Retro Rewind | A Date on Mt. Rainier

In this piece from Mountaineer magazine, read about four teenage Mountaineers member's adventure of a lifetime in the alpine world of Mt. Rainier.
Joan Burton Joan Burton
73-year member and Mountaineers Books author
May 21, 2024
Retro Rewind | A Date on Mt. Rainier
Dave, Joan, and Gary trekking beside a crevasse on Rainier's Cowlitz Glacier. Photo by Ira Spring, courtesy of the Spring Trust for Trails.

We were the luckiest teenagers we knew. In the spring of 1953, my sister (16) and I (18) learned we would spend ten days that summer in the alpine world of Mt. Rainier with two other teenage climbing course graduates, as well as renowned photographer Ira Spring. How did this happen? Ira had a contract with the publisher of a new magazine, Sports Illustrated.

Who would he choose? Teenage mountain climbers were not abundant in the early 1950s, let alone female mountain climbers. Ira went to the chair of The Mountaineers Climbing Committee, Harvey Manning. Harvey recommended my sister Carol and me, the Marston sisters, along with Gary Rose and Dave Nicholson. Carol and I knew Gary and Dave from the climbing course and considered them good friends. This was unbelievable news for us.

721782658.468933.jpgCarol rappelling from a peak in the Tatoosh Range with Mt. Rainier behind. Photo by Ira Spring, courtesy of the Spring Trust for Trails.

Picture perfect

I was excited, and struggled to believe we were going to spend a week exploring the glaciers on the south side of the mountain. When the time came, Ira led the six of us to our campsite at 10,000-foot Camp Muir. Ira was pleased with our willingness to pose for his pictures. We knew he was happy when he kept us laughing with his jokes. He made us dinners and breakfasts of Vienna sausages and Zoom hot cereal. Lunches were peanut butter and jelly sandwiches. The meals weren’t luxurious, but we didn’t care what we ate. We would have eaten anything for the opportunity to climb with Ira.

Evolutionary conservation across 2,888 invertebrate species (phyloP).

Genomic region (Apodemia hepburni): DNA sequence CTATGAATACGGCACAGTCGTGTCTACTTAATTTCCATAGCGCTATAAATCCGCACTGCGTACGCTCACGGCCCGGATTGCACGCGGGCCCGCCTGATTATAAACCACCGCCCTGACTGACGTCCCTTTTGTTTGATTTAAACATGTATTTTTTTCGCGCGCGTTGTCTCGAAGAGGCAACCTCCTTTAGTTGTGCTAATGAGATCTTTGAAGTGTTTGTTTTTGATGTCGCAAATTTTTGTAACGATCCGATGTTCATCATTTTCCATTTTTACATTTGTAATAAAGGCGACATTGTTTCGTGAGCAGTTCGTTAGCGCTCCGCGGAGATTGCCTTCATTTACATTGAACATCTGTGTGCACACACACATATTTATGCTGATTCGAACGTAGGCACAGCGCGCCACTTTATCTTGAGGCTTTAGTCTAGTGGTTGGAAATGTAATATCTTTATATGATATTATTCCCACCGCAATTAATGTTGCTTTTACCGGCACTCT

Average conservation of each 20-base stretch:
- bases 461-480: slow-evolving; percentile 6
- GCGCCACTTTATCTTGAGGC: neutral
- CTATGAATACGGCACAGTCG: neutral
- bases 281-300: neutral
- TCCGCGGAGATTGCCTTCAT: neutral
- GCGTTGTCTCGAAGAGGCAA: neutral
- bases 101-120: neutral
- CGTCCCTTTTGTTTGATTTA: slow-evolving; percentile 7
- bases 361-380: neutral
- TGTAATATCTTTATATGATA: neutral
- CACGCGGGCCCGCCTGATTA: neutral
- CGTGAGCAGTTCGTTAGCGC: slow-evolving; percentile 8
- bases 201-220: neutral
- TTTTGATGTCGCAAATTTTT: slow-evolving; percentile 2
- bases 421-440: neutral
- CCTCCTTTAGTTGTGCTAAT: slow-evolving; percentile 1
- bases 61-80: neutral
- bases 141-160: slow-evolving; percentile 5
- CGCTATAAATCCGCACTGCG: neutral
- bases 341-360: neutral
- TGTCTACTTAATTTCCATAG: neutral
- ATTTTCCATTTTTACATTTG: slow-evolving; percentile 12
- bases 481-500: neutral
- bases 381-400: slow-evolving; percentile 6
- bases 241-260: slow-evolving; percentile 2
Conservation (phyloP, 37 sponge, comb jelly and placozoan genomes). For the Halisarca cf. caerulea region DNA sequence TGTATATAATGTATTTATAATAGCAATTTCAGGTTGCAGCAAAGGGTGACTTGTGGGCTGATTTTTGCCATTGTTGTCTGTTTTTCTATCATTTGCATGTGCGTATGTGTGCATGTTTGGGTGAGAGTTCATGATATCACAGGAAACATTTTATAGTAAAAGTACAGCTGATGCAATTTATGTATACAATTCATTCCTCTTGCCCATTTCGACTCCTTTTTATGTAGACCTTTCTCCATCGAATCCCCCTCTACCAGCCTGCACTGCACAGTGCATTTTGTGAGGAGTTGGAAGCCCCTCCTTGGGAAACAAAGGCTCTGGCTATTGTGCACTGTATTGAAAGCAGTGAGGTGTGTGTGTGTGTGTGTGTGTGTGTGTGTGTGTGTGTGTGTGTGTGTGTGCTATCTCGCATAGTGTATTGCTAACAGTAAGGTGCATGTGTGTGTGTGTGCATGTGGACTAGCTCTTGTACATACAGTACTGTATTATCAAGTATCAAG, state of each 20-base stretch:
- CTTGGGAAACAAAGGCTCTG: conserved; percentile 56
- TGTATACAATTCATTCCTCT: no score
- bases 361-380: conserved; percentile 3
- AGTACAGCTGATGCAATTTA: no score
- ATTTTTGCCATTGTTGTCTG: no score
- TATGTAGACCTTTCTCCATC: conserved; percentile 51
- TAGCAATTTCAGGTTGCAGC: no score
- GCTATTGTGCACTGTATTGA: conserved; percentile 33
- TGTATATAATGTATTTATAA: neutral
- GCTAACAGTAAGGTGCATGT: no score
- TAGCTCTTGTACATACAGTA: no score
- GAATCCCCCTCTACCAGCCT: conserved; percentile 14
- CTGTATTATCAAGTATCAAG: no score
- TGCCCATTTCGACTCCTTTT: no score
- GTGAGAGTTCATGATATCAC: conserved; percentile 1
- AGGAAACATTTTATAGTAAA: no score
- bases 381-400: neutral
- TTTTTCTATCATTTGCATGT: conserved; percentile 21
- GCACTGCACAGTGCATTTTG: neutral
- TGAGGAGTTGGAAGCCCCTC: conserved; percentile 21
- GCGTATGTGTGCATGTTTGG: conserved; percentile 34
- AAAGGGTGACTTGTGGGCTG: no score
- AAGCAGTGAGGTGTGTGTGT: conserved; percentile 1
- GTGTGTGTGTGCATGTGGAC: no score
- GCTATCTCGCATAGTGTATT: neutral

For the first week, we went out every day to pose for pictures on the glaciers next to enormous crevasses. Ira was shooting dramatic black and white stills and movies of us jumping the crevasses and chopping steps. We willingly did everything he asked. Carol rappelled from a peak in the Tatoosh Range without a harness, only a rope and a smile on her face.

The sun shone as we crossed crevasses on summer snow bridges (due to glacial melting, today’s climbers cross them on aluminum ladders). Our packs were old Trapper Nelsons, and we were roped together with 7/16th Manila rope. Regardless of the old gear, the photos were gorgeous. One of them is still on display in the Paradise Lodge, showing Dave, Gary, and me slogging through summer snow alongside a crevasse from the Cowlitz Glacier, just below Camp Muir.

aa.PNGPages from Ira's story in the 1954 Sports Illustrated magazine featuring the Marston sisters.

A night on Rainier’s summit